Tag: malnutrition

Title: Are orphans at increased risk of malnutrition in Malawi?

Authors: Ratana Panpanich, Bernard Brabin, Andrew Gonani, Stephen Graham

Date: 1999

Abstract: The objective of this study was to compare the nutritional status and health problems of village orphans, non-orphans and orphanage children, and to identify factors associated with undernutrition. A cross-sectional study was conducted in three orphanages and two villages near Blantyre, Malawi. Seventy-six orphanage children, 137 village orphans and 80 village non-orphans were recruited. Anthropometric measurement was done and guardians were interviewed. In the group of children aged <5 years, the prevalence of undernutrition in orphanage children was 54.8% compared with 33.3% and 30% of village orphans and non-orphans, respectively. Sixty-four per cent of young orphanage children were stunted compared with 50% of village orphans and 46.4% of non-orphans. The mean (SD) Z-score of height/age was significantly lower in the orphanage group, -2.75 (1.29) compared with -2.20 (1.51) and -1.61 (1.57) in the village orphan and non-orphan groups (p<0.05). Conversely, older orphanage children (>5 years) were less stunted and wasted than orphans and non-orphans in villages. Illness of children in the last month was reported to be higher in the non-orphan group, especially diarrhoeal disease, which occurred in 30% compared with 10.8% of village orphans and 6.6% of orphanage children. More than three children in a family being cared for by guardians was significantly associated with undernutrition. Orphanage girls were more likely to be malnourished than orphanage boys. Children who had been admitted to an orphanage for more than a year were less malnourished. In village orphans, there was no association between undernutrition and duration of stay in extended families. Age and education of guardians were not associated with the nutritional status of children. We conclude that young orphanage children are more likely to be undernourished and more stunted than village children. Older orphanage children seem to have better nutrition than village orphans. There was no significant difference in nutritional status between village orphans and non-orphans.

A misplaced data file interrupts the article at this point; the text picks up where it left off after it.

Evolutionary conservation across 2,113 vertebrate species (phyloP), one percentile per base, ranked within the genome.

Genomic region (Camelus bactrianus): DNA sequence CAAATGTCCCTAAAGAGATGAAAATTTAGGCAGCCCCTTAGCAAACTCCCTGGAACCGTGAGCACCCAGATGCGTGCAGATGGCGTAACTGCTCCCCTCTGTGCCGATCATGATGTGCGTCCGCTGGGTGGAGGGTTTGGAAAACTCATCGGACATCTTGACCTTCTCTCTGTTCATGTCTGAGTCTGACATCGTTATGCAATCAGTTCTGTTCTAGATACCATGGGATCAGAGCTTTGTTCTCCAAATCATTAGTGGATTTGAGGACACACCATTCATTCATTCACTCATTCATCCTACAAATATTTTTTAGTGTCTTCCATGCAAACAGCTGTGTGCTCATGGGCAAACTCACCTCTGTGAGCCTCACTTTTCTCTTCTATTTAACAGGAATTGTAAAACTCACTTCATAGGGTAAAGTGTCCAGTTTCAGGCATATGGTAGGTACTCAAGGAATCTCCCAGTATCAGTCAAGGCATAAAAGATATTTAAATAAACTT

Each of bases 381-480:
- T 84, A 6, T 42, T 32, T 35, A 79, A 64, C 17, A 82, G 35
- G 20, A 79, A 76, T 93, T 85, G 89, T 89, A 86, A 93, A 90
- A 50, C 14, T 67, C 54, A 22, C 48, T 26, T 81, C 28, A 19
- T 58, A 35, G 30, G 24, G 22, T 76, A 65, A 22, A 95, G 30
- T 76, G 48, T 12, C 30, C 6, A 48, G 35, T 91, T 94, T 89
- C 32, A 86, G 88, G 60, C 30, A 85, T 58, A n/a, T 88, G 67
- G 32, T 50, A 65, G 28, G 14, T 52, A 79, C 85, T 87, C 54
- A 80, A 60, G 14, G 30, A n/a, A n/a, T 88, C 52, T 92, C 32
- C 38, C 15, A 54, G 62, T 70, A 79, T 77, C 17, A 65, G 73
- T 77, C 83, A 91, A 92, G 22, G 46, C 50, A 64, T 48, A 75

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Title: The impact of early childhood nutritional status on cognitive development: Does the timing of malnutrition matter?

Authors: Paul Glewwe, Elizabeth King

Date: 2001

Abstract:This article uses longitudinal data from the Philippines to examine whether the timing of malnutrition in early childhood is a critical factor in determining subsequent cognitive development. Although some observers have argued that the first six months of life are the most critical in the sense that malnutrition during that time period harms cognitive development more than malnutrition later in life, analysis of the Philippines data does not support this claim. To the contrary, the data suggest that malnutrition in the second year of life may have a larger negative impact than malnutrition in the first year of life.

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